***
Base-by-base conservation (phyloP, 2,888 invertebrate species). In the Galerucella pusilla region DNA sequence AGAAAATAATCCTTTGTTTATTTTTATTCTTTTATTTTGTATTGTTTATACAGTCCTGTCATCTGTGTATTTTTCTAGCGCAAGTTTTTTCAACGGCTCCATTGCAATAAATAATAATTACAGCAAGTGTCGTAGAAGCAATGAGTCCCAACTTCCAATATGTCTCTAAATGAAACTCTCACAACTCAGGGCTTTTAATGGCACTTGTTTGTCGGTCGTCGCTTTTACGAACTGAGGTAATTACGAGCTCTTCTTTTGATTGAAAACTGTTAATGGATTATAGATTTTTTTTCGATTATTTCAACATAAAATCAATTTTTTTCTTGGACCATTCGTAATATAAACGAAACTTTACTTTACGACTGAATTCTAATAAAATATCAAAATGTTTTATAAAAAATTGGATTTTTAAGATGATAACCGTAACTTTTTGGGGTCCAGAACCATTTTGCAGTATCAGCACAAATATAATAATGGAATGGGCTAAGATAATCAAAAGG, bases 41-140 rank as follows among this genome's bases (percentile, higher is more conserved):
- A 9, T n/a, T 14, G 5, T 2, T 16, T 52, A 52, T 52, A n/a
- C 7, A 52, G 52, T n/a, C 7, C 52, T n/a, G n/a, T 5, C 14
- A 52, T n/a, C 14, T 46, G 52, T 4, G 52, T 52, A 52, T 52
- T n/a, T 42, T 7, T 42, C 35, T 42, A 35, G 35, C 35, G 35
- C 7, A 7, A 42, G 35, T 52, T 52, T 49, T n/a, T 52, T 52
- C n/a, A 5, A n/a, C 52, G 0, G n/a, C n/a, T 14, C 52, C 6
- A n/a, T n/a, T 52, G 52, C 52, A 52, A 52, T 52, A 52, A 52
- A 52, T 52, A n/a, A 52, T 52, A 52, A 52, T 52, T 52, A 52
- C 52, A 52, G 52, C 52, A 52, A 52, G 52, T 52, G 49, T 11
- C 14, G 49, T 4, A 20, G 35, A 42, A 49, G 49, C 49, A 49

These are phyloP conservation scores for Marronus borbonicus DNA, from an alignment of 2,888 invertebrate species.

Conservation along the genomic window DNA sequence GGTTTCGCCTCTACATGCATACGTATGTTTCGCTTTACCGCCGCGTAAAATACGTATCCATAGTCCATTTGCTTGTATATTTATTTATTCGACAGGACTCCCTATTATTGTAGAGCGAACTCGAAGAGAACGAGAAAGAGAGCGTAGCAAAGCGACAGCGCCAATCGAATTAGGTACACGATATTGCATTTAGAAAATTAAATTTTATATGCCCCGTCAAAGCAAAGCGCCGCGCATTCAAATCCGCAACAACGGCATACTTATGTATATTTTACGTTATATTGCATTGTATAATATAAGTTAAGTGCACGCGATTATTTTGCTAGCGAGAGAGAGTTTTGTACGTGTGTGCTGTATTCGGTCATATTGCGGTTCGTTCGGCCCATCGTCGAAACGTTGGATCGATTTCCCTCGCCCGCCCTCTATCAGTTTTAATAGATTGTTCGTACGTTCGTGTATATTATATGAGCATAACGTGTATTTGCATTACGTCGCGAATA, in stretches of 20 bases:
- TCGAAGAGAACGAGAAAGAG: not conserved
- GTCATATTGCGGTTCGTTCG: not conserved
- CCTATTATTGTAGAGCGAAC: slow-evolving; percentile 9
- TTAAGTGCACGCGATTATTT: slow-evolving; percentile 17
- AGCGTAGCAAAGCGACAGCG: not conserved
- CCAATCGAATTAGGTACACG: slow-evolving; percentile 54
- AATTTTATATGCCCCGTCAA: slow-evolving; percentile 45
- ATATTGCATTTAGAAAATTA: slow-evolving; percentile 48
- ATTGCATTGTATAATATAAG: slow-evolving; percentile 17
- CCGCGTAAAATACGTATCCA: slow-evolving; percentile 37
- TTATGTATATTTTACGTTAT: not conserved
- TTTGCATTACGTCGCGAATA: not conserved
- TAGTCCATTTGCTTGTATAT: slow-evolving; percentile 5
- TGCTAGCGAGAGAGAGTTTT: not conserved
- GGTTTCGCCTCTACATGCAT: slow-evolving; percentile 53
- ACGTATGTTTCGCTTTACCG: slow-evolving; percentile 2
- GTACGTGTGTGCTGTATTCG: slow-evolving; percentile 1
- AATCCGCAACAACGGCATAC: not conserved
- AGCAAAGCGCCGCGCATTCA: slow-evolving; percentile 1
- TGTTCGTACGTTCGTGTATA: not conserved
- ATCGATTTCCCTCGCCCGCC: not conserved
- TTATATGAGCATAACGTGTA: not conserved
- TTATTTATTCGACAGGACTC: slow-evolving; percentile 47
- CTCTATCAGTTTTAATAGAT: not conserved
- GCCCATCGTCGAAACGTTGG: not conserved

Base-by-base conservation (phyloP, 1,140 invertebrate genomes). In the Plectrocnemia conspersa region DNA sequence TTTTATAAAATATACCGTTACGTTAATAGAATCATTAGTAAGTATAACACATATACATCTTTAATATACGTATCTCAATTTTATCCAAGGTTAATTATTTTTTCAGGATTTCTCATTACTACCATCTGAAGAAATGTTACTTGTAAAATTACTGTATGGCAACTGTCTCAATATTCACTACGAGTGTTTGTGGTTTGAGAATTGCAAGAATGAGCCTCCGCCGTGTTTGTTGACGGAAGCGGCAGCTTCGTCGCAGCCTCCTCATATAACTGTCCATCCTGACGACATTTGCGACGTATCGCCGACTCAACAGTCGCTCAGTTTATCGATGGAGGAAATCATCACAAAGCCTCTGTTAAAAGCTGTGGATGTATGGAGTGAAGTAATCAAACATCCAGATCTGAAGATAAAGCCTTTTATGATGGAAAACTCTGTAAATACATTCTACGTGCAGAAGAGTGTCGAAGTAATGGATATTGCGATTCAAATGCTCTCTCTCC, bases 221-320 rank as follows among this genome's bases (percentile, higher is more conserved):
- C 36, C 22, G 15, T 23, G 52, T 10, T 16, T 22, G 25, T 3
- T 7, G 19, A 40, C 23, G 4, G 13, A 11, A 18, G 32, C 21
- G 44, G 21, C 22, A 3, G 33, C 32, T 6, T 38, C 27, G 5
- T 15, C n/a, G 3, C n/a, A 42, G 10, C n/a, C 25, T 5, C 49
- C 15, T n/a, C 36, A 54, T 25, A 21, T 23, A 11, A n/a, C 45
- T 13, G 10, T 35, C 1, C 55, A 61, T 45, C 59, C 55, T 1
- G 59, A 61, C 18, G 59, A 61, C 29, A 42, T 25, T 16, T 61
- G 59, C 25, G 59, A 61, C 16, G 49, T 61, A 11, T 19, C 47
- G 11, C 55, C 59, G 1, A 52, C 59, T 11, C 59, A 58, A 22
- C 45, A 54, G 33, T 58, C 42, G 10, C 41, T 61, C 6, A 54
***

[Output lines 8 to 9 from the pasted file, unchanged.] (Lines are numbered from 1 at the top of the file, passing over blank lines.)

- A n/a, T n/a, T 52, G 52, C 52, A 52, A 52, T 52, A 52, A 52
- A 52, T 52, A n/a, A 52, T 52, A 52, A 52, T 52, T 52, A 52